So, I lost the roommate battle. Well, perhaps I should say that I conceded — with certain strict requirements.
When we left off last week, I wasn’t crazy about this chick’s personality. However, after seeing her one more time, she seemed. . . nice enough. And, pretty stable. Not exactly, the glowing words one would like to use to describe their ideal roommate, but. . .it could have been worse; she won’t be keeping a python under her bed or throwing raves in our living room. However, there was still the financials to be discussed due to her unemployment status**. This was where I held my ground — and you should too.
My current roommate’s tagline was pretty much, “Oh, she’s fine. She’ll be able to pay rent.” However, this was unsubstantiated by. . .anything. With no job and no offer to share nary a bank statement, my roommate was asking me to trust her friend. Yeah, no. What I needed was to know what would happen should the worst occur — who was going to be responsible for paying her rent($900)?? Was my roommate going to agree to be her guarantor(a person who is legally responsible to pay rent should the renter prove unable) If so, would she sign a document saying so?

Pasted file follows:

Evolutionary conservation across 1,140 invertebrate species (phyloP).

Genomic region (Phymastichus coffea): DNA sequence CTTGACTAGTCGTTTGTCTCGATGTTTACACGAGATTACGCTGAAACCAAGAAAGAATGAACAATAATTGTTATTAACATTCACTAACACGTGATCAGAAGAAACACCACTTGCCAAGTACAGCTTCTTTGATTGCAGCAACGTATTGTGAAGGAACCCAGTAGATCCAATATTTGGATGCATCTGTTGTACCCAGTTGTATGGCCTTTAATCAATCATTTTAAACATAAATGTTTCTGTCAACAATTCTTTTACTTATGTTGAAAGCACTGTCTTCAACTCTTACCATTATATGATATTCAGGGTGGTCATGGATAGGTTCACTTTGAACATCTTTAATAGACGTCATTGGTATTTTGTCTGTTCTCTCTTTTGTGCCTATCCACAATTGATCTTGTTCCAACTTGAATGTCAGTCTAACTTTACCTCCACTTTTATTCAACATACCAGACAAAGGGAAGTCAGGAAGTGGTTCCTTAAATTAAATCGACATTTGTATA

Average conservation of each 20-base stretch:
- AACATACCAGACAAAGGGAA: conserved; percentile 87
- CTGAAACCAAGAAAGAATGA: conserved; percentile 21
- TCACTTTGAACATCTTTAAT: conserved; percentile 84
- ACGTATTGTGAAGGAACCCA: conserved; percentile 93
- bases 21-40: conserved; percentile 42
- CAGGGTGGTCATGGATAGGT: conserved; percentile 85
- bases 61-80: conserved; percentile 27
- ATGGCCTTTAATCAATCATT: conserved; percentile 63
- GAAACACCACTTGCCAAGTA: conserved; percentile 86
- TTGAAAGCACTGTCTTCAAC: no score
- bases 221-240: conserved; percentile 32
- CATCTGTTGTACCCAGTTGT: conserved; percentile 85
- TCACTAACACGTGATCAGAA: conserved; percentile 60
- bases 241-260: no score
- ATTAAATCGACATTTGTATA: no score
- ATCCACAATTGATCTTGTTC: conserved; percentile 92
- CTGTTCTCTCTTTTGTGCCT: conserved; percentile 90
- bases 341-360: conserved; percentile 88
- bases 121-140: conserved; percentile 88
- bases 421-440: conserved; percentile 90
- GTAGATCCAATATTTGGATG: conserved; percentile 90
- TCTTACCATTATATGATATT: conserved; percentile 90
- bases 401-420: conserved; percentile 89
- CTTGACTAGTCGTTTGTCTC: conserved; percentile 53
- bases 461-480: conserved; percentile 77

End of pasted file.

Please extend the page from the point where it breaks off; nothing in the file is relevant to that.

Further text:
Turns out. . .nope, she would not. Her friend’s parents would, however, and now we have a happy little form clearing my current roommate and I of all financial responsibilities. She also signed a sublet agreement with the girl who’s room she took.
Messy? You bet. Awkward? Uh, totally. Necessary? DEFINITELY. Especially now, when everyone’s wallet is tight, it’s important to protect yourself.
***I should say that if I, your MyFirstApartment maven, were to look for an apartment right now, I would also expect to be vetted thoroughly. This situation is not a matter of being nice vs not nice; it’s that signing a lease a business agreement with financial consequences. If the apartment doesn’t pay the full amount on the lease, your landlord can take you to court and win. With or without Judge Judy, you’ll be on the hook.